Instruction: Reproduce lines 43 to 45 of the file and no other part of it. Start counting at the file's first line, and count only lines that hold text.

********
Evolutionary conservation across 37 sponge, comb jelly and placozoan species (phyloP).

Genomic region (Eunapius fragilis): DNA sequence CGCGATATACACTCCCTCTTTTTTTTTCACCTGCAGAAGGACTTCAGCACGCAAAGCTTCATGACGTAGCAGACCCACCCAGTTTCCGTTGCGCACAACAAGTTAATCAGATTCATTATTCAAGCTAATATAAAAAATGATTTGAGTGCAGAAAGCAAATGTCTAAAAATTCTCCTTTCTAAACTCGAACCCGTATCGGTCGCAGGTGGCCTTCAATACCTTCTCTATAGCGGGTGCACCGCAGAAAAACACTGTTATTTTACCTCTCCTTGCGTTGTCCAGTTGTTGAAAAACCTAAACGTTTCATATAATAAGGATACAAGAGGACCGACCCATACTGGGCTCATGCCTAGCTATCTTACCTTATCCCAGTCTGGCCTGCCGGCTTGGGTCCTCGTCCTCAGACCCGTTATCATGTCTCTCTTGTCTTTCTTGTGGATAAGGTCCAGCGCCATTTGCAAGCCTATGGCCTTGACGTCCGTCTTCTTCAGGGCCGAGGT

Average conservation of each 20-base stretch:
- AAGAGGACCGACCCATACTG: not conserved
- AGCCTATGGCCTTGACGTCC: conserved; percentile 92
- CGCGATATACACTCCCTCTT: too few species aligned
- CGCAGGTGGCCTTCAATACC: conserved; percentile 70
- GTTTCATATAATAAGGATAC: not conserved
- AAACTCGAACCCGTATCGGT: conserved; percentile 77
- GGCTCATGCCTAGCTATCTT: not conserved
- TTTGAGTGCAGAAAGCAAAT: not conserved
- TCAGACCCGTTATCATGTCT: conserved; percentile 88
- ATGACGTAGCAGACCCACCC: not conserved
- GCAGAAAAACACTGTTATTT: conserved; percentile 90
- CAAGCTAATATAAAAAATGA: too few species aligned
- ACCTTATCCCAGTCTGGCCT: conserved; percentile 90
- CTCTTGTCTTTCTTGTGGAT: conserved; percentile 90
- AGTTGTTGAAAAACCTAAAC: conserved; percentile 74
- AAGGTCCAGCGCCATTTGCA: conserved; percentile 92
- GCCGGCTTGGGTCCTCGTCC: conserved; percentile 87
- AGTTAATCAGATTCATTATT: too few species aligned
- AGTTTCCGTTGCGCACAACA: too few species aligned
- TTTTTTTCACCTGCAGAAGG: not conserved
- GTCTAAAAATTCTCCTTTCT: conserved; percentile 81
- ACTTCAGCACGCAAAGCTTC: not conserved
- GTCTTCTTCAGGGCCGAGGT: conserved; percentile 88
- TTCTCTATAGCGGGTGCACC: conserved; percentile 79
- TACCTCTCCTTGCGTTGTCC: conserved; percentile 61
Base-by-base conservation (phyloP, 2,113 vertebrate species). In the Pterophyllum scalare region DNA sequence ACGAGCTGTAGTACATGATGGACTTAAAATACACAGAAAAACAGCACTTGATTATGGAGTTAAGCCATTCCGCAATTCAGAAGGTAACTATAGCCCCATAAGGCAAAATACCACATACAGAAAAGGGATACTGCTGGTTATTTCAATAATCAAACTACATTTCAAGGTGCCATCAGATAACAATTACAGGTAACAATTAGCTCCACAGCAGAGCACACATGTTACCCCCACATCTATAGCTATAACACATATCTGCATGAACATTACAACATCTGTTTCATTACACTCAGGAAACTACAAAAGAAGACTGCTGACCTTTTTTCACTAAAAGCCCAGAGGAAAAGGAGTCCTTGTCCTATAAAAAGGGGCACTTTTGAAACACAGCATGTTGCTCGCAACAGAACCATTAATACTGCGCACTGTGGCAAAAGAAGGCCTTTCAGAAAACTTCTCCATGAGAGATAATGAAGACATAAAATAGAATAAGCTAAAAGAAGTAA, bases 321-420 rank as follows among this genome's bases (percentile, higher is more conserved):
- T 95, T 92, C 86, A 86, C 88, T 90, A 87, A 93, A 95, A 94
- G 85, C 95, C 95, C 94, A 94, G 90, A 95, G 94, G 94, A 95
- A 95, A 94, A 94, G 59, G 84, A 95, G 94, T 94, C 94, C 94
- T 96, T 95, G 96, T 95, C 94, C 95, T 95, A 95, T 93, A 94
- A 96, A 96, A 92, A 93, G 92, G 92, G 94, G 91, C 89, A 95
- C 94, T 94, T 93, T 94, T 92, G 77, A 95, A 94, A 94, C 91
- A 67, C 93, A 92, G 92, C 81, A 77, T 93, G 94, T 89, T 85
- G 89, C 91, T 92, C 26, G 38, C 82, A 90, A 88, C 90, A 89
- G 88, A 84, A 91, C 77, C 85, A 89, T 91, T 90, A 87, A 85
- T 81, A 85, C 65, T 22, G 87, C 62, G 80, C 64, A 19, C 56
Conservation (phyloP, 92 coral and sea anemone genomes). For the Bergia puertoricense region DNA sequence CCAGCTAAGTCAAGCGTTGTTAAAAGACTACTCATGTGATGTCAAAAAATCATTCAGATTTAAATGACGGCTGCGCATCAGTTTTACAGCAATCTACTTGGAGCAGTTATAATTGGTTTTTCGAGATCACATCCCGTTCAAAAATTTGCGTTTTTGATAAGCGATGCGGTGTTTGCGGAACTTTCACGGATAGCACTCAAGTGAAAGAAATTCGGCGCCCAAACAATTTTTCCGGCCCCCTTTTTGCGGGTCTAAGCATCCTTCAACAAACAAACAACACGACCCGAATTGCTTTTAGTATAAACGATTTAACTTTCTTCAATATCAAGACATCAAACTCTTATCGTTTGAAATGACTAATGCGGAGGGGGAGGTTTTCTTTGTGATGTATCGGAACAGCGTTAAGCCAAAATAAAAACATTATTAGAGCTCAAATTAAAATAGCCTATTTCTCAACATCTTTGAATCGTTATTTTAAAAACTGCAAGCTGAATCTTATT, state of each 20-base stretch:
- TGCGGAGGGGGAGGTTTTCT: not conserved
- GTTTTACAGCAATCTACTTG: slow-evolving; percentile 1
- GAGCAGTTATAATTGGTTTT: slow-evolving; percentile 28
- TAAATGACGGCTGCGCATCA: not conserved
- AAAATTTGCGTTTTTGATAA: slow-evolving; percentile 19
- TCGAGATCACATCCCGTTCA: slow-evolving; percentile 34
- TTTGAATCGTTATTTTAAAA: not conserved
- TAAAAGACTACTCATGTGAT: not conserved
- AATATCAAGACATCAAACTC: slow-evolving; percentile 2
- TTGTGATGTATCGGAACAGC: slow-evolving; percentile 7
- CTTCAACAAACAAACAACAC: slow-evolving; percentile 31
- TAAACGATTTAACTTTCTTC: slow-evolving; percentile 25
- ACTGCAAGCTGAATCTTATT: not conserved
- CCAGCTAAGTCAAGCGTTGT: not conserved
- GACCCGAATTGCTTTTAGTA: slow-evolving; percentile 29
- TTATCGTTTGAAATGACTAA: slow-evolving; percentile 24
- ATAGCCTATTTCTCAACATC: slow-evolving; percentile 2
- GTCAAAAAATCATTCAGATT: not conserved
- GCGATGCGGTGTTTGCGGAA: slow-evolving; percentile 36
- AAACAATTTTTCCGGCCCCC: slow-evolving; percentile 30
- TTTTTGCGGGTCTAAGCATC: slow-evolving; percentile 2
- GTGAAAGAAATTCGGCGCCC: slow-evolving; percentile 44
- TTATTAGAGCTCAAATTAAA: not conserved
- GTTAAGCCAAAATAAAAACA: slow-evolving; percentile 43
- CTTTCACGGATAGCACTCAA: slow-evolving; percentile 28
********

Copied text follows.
- GAGCAGTTATAATTGGTTTT: slow-evolving; percentile 28
- TAAATGACGGCTGCGCATCA: not conserved
- AAAATTTGCGTTTTTGATAA: slow-evolving; percentile 19